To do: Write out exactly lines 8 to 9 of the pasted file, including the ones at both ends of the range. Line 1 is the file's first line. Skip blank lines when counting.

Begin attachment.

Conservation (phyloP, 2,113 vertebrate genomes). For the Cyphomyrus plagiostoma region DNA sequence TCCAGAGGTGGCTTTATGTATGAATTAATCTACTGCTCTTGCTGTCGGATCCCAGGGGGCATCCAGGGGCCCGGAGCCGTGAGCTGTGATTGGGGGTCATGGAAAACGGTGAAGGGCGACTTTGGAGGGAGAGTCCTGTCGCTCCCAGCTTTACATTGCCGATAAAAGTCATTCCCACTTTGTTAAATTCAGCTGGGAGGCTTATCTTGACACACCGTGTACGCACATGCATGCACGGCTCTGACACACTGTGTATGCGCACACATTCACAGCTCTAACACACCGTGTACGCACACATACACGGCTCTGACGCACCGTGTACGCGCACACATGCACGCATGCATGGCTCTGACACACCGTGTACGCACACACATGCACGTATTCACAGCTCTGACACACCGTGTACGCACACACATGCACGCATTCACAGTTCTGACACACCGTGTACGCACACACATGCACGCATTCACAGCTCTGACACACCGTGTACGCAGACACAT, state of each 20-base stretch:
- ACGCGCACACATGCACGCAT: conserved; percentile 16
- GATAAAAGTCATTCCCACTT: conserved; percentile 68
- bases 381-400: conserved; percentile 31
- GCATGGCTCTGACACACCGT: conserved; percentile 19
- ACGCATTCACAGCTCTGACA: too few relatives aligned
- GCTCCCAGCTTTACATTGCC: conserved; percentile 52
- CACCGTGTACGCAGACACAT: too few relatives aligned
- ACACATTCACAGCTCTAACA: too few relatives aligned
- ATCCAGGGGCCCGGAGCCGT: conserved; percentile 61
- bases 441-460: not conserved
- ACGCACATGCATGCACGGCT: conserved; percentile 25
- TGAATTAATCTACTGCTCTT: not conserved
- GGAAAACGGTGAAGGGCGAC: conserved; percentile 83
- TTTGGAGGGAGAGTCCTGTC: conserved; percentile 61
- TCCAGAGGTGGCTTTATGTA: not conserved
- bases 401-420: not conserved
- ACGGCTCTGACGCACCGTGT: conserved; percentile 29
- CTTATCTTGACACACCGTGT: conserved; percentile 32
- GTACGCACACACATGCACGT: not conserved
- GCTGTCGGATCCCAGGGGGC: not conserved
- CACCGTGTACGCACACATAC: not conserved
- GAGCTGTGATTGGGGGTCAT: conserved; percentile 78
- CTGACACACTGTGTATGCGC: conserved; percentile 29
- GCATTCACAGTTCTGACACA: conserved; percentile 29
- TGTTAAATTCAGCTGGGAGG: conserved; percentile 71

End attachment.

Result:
- CACCGTGTACGCAGACACAT: too few relatives aligned
- ACACATTCACAGCTCTAACA: too few relatives aligned